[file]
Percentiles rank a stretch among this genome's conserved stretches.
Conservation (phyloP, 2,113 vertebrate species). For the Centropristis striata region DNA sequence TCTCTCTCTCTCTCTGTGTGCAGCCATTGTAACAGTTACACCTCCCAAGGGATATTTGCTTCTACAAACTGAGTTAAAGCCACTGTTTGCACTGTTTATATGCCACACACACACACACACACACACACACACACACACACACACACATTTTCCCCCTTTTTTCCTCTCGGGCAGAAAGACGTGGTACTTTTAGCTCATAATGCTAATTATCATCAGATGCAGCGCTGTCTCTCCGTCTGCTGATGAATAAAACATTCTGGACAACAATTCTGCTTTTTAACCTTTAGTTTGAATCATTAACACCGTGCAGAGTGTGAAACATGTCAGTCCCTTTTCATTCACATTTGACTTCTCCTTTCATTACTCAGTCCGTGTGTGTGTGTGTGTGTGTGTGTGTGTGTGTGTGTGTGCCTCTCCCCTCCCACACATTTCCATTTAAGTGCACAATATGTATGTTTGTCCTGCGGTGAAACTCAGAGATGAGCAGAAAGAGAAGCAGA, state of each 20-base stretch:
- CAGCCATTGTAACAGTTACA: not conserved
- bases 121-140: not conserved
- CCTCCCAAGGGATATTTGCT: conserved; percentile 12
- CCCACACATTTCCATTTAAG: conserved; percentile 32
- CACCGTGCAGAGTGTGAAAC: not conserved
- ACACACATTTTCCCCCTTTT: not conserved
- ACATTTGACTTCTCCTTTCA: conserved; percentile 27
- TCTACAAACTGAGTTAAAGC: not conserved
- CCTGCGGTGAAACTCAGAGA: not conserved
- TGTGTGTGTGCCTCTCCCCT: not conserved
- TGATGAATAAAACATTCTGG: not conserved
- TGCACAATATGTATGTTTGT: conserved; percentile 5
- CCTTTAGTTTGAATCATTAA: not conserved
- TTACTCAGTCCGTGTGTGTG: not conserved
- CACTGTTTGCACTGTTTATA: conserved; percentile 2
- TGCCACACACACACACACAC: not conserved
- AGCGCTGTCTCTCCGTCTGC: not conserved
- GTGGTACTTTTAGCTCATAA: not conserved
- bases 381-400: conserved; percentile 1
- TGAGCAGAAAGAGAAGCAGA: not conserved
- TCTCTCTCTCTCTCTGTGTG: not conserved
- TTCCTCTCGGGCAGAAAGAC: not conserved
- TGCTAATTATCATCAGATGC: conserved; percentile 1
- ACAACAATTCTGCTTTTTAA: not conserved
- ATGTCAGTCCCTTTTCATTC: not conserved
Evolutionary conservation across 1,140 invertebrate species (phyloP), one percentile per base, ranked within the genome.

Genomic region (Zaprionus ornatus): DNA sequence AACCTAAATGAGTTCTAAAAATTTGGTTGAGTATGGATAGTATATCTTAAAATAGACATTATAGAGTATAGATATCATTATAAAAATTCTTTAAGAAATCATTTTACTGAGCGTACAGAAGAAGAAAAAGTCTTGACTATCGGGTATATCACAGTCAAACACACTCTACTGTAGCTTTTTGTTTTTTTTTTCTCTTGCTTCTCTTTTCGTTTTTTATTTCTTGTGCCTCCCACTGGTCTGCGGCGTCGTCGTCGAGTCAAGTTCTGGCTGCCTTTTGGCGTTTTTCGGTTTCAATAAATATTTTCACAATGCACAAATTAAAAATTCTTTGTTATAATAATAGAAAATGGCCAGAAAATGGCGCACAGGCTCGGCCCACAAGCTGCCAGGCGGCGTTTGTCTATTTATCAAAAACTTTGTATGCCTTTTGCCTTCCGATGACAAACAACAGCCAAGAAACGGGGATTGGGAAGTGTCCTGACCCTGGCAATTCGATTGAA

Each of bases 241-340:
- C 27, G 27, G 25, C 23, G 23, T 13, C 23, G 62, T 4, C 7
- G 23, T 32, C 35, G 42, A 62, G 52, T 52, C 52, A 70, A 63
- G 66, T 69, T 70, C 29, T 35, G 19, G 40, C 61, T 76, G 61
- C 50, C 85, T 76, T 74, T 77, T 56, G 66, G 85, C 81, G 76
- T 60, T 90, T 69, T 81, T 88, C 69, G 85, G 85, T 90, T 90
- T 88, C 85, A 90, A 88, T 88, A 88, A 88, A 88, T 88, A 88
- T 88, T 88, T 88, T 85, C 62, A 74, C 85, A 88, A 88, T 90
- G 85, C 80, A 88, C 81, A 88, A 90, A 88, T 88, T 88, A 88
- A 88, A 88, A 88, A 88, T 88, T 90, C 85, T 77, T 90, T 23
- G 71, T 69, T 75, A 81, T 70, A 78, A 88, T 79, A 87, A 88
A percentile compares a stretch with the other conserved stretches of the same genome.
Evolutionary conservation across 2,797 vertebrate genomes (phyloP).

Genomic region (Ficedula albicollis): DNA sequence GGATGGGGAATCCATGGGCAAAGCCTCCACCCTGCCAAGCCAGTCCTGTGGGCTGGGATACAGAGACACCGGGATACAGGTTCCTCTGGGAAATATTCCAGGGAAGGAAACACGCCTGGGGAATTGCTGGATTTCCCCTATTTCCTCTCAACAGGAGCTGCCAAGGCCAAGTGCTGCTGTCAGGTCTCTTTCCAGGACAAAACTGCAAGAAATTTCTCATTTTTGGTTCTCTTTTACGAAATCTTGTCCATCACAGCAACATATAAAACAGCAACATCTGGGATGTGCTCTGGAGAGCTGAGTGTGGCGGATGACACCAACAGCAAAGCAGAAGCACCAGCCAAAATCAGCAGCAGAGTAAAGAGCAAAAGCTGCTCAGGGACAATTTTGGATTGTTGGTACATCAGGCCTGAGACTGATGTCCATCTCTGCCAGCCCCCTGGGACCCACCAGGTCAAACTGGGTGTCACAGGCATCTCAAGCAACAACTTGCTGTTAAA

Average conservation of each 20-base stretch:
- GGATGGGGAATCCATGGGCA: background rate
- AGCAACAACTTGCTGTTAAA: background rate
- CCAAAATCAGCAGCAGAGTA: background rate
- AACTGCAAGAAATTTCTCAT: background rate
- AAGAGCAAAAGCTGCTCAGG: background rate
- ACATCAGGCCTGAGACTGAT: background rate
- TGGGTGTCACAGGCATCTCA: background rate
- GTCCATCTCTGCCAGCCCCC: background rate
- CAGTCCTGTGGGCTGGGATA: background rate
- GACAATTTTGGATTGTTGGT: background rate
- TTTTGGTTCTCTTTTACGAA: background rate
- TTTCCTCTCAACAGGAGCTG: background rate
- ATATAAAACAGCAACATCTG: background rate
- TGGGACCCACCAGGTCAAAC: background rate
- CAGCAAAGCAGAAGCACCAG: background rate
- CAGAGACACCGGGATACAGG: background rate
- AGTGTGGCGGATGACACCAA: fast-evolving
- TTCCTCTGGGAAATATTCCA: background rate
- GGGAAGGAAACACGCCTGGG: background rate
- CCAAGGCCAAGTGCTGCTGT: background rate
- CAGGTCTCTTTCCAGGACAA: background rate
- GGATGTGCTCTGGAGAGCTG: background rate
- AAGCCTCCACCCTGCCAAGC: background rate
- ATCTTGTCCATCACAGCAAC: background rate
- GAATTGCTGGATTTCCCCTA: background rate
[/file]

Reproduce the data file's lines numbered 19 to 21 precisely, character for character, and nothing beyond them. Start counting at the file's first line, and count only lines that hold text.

- AGCGCTGTCTCTCCGTCTGC: not conserved
- GTGGTACTTTTAGCTCATAA: not conserved
- bases 381-400: conserved; percentile 1